Let’s face it, just about all of us have no shortage of things to complain about. If it’s not something personal, it’s political; if it’s not our problem, it’s someone else’s. It’s even become a competition: “Yeah, your day was pretty bad, but wait ’til you hear what happened to me…” Sound familiar? As if having a worse lot ought to earn us a shred of pity or, maybe it people feel bad enough for us, they’ll cut us a little slack. “I’m the martyr and here’s why I should get more.”
Well, I’m a pretty competitive guy, but I’ve decided that “Misery Poker” is one game I’m ok with losing. So, here’s what I’m thinking: What’s good? What am I truly happy about? What is going positively right? And that’s where I’m going to put my energy and my thoughts. Easier said than done? Youbetcha!
The importance of a good attitude and the power of positive thought have been ingrained in me since childhood. I can remember the well-known Charles Swindoll quote, “The longer I live, the more I realize the impact of attitude on life…” being taped to my mom’s fridge. Countless times my dad has told me that he believes that everything, quite literally, is, in it’s most simple form, energy. I believe it, too, and I also think there are really only two types of energy: positive and negative, each of which attracts more of itself but more importantly repels it’s opposite.
Now, to be clear, I am not an unhappy person, but I am a person who thinks that living a happy life–just like living a healthy life–takes work and requires conscious thought and making sometimes-difficult decisions.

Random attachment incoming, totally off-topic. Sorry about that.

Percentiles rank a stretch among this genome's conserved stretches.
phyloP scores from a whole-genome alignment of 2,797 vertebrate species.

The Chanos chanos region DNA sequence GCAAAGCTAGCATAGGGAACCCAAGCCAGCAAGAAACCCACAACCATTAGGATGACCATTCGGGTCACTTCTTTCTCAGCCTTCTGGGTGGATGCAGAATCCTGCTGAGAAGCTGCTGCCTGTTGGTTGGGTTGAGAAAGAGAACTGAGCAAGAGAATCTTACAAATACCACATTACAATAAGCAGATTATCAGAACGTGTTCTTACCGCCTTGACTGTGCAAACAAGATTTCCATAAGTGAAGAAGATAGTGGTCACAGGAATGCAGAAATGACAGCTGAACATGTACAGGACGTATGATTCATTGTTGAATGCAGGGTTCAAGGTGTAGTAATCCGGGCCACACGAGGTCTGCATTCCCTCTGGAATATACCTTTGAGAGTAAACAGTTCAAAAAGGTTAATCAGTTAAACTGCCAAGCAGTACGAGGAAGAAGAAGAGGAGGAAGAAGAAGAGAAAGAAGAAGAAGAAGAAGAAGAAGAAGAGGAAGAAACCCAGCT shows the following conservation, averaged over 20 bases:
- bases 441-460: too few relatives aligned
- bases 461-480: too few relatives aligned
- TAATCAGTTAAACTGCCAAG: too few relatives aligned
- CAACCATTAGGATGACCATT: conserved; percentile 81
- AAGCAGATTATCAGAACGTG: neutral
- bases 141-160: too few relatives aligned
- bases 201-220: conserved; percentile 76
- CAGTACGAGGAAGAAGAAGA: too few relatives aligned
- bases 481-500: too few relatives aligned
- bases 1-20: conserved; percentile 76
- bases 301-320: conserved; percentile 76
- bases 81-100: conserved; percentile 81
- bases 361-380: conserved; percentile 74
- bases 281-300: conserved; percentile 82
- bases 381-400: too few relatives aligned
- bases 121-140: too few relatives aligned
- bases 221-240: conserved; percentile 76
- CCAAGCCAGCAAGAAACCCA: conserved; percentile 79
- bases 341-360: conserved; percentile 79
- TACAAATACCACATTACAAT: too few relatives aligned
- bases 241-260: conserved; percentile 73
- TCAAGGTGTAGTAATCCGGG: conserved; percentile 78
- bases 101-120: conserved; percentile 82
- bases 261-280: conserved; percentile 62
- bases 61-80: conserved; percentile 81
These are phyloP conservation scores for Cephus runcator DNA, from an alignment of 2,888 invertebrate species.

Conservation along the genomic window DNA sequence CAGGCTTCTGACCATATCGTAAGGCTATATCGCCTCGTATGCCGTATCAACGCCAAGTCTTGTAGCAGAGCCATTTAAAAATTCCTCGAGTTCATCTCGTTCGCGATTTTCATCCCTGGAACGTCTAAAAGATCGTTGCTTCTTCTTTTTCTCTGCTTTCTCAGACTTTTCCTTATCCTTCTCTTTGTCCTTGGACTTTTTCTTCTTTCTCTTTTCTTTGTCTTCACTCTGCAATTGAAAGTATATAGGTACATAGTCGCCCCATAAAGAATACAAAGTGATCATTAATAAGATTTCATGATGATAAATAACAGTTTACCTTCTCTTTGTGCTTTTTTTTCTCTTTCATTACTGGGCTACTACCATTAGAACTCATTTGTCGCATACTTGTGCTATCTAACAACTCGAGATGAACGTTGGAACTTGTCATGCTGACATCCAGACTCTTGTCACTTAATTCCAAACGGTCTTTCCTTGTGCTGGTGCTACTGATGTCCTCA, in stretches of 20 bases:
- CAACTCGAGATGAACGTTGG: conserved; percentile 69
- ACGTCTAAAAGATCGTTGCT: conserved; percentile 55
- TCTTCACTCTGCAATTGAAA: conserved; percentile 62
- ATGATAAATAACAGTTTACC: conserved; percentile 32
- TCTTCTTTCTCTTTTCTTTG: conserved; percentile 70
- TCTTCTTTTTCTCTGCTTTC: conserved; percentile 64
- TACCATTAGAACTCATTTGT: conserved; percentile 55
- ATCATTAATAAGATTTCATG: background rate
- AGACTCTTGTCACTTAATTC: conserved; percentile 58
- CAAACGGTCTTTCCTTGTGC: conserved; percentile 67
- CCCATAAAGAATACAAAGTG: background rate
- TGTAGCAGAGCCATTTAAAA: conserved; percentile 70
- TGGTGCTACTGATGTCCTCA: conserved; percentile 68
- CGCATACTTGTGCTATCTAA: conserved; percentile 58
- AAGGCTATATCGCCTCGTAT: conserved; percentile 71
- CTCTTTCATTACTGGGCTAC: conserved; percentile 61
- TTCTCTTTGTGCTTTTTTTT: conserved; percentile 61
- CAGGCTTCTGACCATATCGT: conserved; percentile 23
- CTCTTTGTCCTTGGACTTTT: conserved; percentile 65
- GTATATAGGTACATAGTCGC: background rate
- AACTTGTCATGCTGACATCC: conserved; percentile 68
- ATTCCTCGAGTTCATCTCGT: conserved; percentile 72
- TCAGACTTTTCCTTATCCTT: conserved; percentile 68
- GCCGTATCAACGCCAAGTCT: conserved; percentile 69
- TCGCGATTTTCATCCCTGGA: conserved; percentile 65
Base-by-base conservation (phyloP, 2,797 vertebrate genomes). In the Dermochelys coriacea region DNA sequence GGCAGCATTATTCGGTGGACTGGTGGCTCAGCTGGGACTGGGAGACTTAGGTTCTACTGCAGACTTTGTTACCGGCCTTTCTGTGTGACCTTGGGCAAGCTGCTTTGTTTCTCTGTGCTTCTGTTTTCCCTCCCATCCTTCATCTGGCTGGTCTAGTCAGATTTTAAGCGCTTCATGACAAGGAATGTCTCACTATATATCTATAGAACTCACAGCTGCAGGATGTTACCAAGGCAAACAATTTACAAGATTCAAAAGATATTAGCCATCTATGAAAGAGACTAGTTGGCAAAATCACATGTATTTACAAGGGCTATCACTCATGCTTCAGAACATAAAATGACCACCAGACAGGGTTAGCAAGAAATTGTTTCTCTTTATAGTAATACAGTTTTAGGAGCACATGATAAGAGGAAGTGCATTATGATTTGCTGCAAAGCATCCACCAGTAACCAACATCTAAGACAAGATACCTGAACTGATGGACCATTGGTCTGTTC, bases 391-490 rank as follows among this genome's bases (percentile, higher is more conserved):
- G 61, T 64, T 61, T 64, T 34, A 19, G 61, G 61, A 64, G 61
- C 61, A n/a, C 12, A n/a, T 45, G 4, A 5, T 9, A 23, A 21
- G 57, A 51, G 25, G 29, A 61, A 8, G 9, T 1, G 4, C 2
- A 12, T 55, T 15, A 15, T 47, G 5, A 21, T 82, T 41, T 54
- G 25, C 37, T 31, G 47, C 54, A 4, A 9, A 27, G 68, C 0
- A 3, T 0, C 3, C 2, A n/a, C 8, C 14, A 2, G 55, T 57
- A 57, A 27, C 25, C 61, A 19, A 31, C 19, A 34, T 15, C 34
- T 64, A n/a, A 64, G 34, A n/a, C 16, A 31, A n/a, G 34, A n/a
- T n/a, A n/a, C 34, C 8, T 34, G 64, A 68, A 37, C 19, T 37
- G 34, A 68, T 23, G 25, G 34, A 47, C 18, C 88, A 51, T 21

I could go on at length on the subject, but then I might run out of things to talk about in the future, so here’s where I’ll leave it for today: Every journey begins with a first step. Today I’m taking two steps. The first step has been to write this blog post, and it serves two purposes. Firstly, writing down my thoughts is intensely therapeutic and clarifying for me, I think of it as active meditation. Finding the right words and putting them down in order helps me focus my thoughts in a much more meaningful way than simply thinking. Secondly, going public by publishing what I’m writing makes me accountable to anyone who reads this. My goal isn’t to reach a widespread audience, or even a small one really. But by making my words available, I’m making a deeper commitment to myself.
The second step I’m taking is starting a gratitude journal. There are a number of studies (check this out) that have demonstrated the power of saying thank you. Rather than writing mine down with pen and paper, I’m going to use social media outlets: this blog, facebook, and twitter. Feel free to follow me and even to start one of your own, If you do, let me know so I can follow yours too. Today I’m thankful that I have the ability to create my own happiness.